Building Stories: Chris Ware’s Antidote to Our Distracted Times

Building Stories: Chris Ware's Antidote to Our Distracted Times-

Did you hear that, according to a disappeared tribe who knew a thing or two about a solid cliffhanger, the world is totally going to end in a few weeks? As cinematic as all of us waiting to be incinerated by a gas giant on a collision course with Earth sounds (you could call it Kirsten Dunst-ing), perhaps the apocalypse the Mayans had in mind was more about the death of our culture’s collective attention span.

You probably had to start that paragraph over because you got distracted by checking whether your crush liked your latest photo on Instagram or not. It’s an illness that we multi-tasking monsters all suffer from: compulsive texting on top of neurotic emoji assemblage on top of listening to some album that just leaked while playing Words with Friends and walking at the same time. What happened to enjoying a double rainbow (omg, it was so crazy!), a kitten in a sweater, or just a good hair day without immortalizing it on the internets?

Well, something cataclysmic definitely happened to the simpler times of liking something purely in your brain and that’s not entirely a terrible thing. Social media does allow for a village-type mentality that fosters a sense of community (however warped it might seem to our ancestors), but it’s important to take a breather every now and then from being connected to everything everyone else is doing and zero in on what’s right in front of you. And with the release of Building Stories, Chris Ware (a.k.a. the dude to thank for the lovely 826 Valencia mural) has created a graphic novel that is the perfect antidote to our distracted times, a work of art that forces you to consider it, not while elbow-warring on the bus or during other transitory in-between moments, but while keeping things stationary in a quiet place where you feel comfortable having your world rocked.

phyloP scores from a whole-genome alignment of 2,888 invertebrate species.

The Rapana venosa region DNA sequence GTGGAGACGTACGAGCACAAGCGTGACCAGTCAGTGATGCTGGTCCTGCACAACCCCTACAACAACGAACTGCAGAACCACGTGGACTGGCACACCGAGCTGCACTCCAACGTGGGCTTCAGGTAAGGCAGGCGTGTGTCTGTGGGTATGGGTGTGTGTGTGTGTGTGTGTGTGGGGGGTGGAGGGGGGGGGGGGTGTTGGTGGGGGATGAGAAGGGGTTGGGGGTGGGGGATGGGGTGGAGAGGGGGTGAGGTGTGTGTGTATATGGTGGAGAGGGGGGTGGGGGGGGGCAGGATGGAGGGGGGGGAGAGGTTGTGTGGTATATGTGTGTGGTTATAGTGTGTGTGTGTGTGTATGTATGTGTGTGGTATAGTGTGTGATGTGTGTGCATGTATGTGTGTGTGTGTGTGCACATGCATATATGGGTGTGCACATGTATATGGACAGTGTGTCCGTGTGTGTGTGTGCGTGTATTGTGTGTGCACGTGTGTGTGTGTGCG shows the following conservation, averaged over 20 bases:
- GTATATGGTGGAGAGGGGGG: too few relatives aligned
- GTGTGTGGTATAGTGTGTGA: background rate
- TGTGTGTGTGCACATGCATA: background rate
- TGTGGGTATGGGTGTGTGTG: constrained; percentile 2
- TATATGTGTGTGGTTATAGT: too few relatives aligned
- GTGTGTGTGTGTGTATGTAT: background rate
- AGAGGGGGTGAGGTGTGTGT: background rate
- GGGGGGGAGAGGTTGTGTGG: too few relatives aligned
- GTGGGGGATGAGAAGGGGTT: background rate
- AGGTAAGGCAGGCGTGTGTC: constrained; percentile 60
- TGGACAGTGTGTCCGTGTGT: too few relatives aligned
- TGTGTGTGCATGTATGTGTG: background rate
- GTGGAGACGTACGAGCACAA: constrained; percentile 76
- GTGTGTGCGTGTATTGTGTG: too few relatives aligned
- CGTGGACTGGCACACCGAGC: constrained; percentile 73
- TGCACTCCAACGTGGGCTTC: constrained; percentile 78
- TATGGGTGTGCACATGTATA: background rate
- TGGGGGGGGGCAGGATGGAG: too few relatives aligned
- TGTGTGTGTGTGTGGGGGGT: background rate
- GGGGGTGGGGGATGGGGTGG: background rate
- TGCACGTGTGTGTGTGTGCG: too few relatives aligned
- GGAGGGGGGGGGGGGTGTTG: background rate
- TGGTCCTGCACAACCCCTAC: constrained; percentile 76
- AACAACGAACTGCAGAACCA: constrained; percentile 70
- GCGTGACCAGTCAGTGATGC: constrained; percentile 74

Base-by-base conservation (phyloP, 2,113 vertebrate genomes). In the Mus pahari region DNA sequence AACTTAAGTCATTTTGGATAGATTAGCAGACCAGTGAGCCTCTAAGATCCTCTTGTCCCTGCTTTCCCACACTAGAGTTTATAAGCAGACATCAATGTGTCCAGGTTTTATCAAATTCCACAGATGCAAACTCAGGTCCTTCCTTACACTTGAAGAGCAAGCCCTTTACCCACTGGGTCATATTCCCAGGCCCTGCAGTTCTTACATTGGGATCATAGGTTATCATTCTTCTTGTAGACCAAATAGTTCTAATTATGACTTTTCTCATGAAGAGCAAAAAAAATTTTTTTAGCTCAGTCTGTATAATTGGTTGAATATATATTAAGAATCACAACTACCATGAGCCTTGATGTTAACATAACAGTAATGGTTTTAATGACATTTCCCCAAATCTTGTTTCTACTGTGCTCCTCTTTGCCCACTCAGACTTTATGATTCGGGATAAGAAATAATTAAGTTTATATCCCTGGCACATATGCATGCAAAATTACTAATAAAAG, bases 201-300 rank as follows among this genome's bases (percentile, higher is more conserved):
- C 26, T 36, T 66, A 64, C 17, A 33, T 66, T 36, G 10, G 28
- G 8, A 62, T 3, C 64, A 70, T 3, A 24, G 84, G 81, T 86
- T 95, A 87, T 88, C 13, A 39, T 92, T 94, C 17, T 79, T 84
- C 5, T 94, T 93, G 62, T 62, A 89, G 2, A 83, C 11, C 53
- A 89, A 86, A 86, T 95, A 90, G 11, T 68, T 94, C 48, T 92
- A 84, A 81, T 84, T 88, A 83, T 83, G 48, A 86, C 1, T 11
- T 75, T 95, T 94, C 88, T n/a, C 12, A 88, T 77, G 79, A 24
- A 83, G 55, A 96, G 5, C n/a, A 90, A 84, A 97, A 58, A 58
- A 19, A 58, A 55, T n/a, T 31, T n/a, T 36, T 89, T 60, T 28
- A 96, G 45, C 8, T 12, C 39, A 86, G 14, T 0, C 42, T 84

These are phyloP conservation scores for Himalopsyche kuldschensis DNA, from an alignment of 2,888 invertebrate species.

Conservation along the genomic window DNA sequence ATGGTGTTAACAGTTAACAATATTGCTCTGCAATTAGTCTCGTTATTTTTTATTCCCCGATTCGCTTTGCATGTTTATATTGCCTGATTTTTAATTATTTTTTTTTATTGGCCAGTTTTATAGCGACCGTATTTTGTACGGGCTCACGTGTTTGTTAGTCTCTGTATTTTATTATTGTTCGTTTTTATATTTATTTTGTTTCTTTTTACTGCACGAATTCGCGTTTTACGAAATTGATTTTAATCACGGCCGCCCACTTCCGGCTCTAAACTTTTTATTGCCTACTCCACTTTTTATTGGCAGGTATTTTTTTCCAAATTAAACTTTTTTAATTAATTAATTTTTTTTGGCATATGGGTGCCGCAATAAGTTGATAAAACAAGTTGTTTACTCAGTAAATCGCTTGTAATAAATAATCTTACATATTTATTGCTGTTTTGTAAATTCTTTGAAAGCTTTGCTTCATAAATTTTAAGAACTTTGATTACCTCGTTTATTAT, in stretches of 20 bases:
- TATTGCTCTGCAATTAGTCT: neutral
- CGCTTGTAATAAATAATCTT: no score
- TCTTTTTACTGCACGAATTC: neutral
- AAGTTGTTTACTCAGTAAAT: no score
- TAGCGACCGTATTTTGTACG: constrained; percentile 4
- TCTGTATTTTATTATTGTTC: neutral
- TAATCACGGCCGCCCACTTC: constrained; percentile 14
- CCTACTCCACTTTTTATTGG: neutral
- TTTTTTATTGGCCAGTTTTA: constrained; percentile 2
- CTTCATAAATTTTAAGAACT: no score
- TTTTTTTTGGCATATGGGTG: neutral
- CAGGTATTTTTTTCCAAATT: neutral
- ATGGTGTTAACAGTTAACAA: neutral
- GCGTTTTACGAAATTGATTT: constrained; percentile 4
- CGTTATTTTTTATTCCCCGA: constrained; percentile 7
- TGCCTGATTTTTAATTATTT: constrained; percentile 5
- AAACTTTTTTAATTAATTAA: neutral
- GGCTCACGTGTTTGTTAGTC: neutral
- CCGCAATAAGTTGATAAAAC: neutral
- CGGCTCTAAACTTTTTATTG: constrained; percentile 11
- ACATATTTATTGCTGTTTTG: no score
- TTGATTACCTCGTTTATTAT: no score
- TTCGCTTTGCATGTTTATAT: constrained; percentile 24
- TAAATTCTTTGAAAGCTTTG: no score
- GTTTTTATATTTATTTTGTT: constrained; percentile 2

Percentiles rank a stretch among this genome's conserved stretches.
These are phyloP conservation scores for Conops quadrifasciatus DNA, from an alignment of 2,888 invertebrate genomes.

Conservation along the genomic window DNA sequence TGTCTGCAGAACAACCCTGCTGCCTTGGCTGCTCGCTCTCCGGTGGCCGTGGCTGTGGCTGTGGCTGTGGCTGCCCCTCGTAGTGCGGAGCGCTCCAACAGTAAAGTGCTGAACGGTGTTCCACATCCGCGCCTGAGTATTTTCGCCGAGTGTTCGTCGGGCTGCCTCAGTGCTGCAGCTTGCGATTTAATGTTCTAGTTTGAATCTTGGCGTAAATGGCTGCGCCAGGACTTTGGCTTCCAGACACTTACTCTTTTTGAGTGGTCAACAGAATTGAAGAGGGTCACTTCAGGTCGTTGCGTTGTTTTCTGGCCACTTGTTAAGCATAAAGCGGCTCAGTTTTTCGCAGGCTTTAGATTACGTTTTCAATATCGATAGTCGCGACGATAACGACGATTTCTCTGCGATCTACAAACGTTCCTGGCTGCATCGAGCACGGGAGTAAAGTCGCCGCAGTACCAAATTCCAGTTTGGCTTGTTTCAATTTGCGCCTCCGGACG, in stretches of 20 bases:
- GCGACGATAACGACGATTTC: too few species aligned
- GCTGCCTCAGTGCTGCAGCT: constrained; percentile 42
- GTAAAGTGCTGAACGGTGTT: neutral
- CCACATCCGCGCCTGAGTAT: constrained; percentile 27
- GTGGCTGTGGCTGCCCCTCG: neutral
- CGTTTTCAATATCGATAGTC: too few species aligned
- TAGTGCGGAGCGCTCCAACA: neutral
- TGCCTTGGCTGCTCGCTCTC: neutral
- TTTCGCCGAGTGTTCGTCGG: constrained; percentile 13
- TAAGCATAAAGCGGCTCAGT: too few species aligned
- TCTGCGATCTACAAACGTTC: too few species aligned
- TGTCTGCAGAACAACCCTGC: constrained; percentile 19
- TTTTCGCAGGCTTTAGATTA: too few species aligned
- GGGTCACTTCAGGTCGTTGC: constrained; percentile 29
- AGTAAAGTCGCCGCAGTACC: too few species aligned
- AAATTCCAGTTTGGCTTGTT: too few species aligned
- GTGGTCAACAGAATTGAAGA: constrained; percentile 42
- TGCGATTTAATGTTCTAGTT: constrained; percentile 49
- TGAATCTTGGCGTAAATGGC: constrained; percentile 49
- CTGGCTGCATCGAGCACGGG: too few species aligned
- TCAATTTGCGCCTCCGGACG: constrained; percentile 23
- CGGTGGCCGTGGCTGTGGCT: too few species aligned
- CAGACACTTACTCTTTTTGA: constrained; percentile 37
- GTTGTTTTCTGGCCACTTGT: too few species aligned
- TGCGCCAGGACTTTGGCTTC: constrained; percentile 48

In 2010, classicist poet Anne Carson released Nox, an elegy for her lost brother packaged in a box with pages connected in one long cumbersome accordion. By creating something treasurable and impractical, Carson defied the increasingly immaterial text conduits like the Kindle and resurrected the book as an object. Building Stories aims at the same target with an unwieldy box of its own, containing 14 components: zines, newspapers, pamphlets, books that resemble the Little Golden Books from childhood, etc. There are no rules to how you interact with the separate parts that make the whole, no right order, just an individual experience, something we have all been sorely missing, whether we realize it or not.

Ware’s style, a love child of early 20th century American design and ragtime paraphernalia, commands the gaze with vibrant colors, meticulous details, intricate lettering, and perfectly geometrical layouts. And the way he handles the narrative is just as remarkable. Four isolated events on one small fold-out to a newspaper describing life in a beehive to a book detailing a 24-hour period in the life of a 100+ year old residential building. Ware takes a non-linear approach to unspooling the destinies of his characters. Everything that has happened, is happening, or will happen shares a common space, no era more relevant than another.

The graphic novel’s cast of misfits all suffer from a common ailment: a bad case of dashed dreams, the blues, and an unshakeable sense of isolation. At times, treading through this precise and hyper-stylized wasteland feels like gazing into a reflection of our own world, one full of virtual interconnectedness, yet lacking in actual contact. Building Stories is a warning against where we could end up and a reminder of where we ought to. And it couldn’t have come at a better time.

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Author

Emmanuel Hapsis

Emmanuel Hapsis studied creative writing at University of Maryland, College Park and went on to receive his MFA in the field from California College of the Arts. After a few years of odd jobs, he landed at KQED, where he worked his way up from an intern to being the lead producer of a literature podcast and then the creator and editor of KQED Pop. In his free time, he teaches yoga and sings his heart out at karaoke.

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